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Franklin County Engineer

As a local public works agency headquartered in Columbus, Ohio, the Franklin County Engineer's Office is responsible for the maintenance and construction of 271 miles of county roadway and 351 county bridges, as well as upkeep of all county ditches, drains, retention basins, and other storm water facilities within the right-of-way of county roads in unincorporated areas. To meet the continuing development and infrastructure needs of Franklin County, the Engineer's Office utilizes the latest technologies for determining and maintaining roadway centerlines and boundaries; retracing and setting new monuments for original public land surveys; preparing geographic information system mapping for real estate tax assessments; and establishing precise countywide horizontal and vertical control to maintain uniformity in construction, surveying, and mapping.
Franklin County Engineer
Franklin County Engineer
Harlem Road, between E. Dublin-Granville Road and Warner Road, is closed for bridge maintenance. This closure is expected to last one day, weather permitting.
Franklin County Engineer
Franklin County Engineer
Clime Road North, between Clime Road and Georgesville Road, is now open to traffic.
Franklin County Engineer
Franklin County Engineer
We’re only a few days into fall but snow and ice preparations are underway! #TeamFCEO has been working hard getting our vehicles and equipment ready for the upcoming winter season. #winteriscoming
Franklin County Engineer
Franklin County Engineer
Clime Road North, between Clime Road and Georgesville Road, is closed for bridge improvements. This closure is expected to last two days, weather permitting.
Franklin County Engineer
Franklin County Engineer
As we conclude another great #RoundaboutsWeek, we are happy to announce that the Morse Road at Babbitt Road improvement project is progressing well. Our contractor, Strawser Paving Inc., is working diligently to keep this project on schedule. Check back soon for updates.
Franklin County Engineer
Franklin County Engineer
Roundabouts have proven to be safe and beneficial to our communities. FCEO-maintained roundabouts follow national trends by decreasing overall crashes and crash related injuries. Let's keep decreasing crashes by always being alert and cautious when driving through roundabouts.
Franklin County Engineer's Office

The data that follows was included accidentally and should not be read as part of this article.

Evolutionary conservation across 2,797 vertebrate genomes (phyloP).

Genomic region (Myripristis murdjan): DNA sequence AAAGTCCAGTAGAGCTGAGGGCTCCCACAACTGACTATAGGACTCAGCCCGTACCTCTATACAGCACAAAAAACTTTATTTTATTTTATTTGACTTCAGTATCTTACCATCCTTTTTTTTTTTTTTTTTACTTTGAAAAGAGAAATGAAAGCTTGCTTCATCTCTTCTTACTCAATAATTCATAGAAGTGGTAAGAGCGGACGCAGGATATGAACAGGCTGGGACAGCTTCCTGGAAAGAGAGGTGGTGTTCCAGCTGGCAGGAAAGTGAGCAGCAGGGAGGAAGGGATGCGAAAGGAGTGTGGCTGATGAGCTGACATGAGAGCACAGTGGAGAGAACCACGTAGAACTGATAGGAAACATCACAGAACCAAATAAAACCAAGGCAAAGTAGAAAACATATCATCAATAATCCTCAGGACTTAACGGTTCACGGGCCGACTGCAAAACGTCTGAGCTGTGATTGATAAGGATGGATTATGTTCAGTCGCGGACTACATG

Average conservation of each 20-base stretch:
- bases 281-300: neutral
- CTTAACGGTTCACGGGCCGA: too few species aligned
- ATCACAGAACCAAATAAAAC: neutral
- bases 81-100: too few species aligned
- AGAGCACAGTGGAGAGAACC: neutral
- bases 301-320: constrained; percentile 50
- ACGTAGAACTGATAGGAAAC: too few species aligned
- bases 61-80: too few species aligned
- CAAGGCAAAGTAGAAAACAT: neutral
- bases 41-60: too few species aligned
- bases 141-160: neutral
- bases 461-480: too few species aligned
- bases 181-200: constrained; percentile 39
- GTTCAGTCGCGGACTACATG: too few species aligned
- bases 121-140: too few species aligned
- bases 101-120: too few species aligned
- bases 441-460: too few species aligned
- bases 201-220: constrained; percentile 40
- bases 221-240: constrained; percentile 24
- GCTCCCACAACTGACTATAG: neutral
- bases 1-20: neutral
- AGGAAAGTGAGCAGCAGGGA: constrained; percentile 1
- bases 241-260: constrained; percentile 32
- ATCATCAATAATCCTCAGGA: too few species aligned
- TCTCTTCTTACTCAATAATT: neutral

970 DUBLIN ROAD
COLUMBUS, OHIO 43215
(614) 525-3030
fracoeng@franklincountyengineer.org
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Surveyor’s Journal Entry Two

Surveyor’s Journal Entry Two

The Land Ordinance of 1785 and “The Point of Beginning”

Following Great Britain’s relinquishment of the Northwest Territory (area north of the Ohio River and west of the Appalachian Mountains) at the end of the American Revolution, the Congress of the Confederation sought to open the new territory for settlement by passing the Land Ordinance of 1785.

The legislation established the first national survey standards that enabled the legal measurement, division, and sale of more than 260,000 square miles of public land across modern-day Ohio, Michigan, Indiana, Illinois, Wisconsin, and eastern Minnesota.

Since Congress, at the time, did not yet have the authority to directly tax the citizenry, the sale of public land was a viable way to generate funding for the government.

Under the leadership of Surveyor Thomas Hutchins, the first congressionally appointed “Geographer of the United States,” the new territory was to be surveyed using the “rectangular system” developed by Hutchins while on a British military expedition to the modern-day Coshocton County area, commanded by Colonel Henry Bouquet, in 1764. It called for land to be surveyed into squares, 24 miles in diameter, bounded by east and west base lines and north and south meridian lines. These squares were then to be divided into four squares, six miles in diameter, and designated as “Townships.” A township could then be subdivided into 36 sections of one square mile (640 acres) that could be subdivided for sale to land companies and settlers.

On September 30, 1785, Hutchins set “The Point of Beginning” for the survey of western America on the north shore of the Ohio River near modern-day East Liverpool, Ohio. He then ran a line 42 miles west over the hills of modern-day Columbiana and Carroll Counties, that became known as the “Geographer’s Line.” At each mile, a post was set and witness-trees were marked. Every sixth mile was considered a town corner from which a line was run south down to the Ohio River. These lines were marked every six miles for the east-west base lines, which resulted in seven rows or “ranges” of Ohio’s first townships.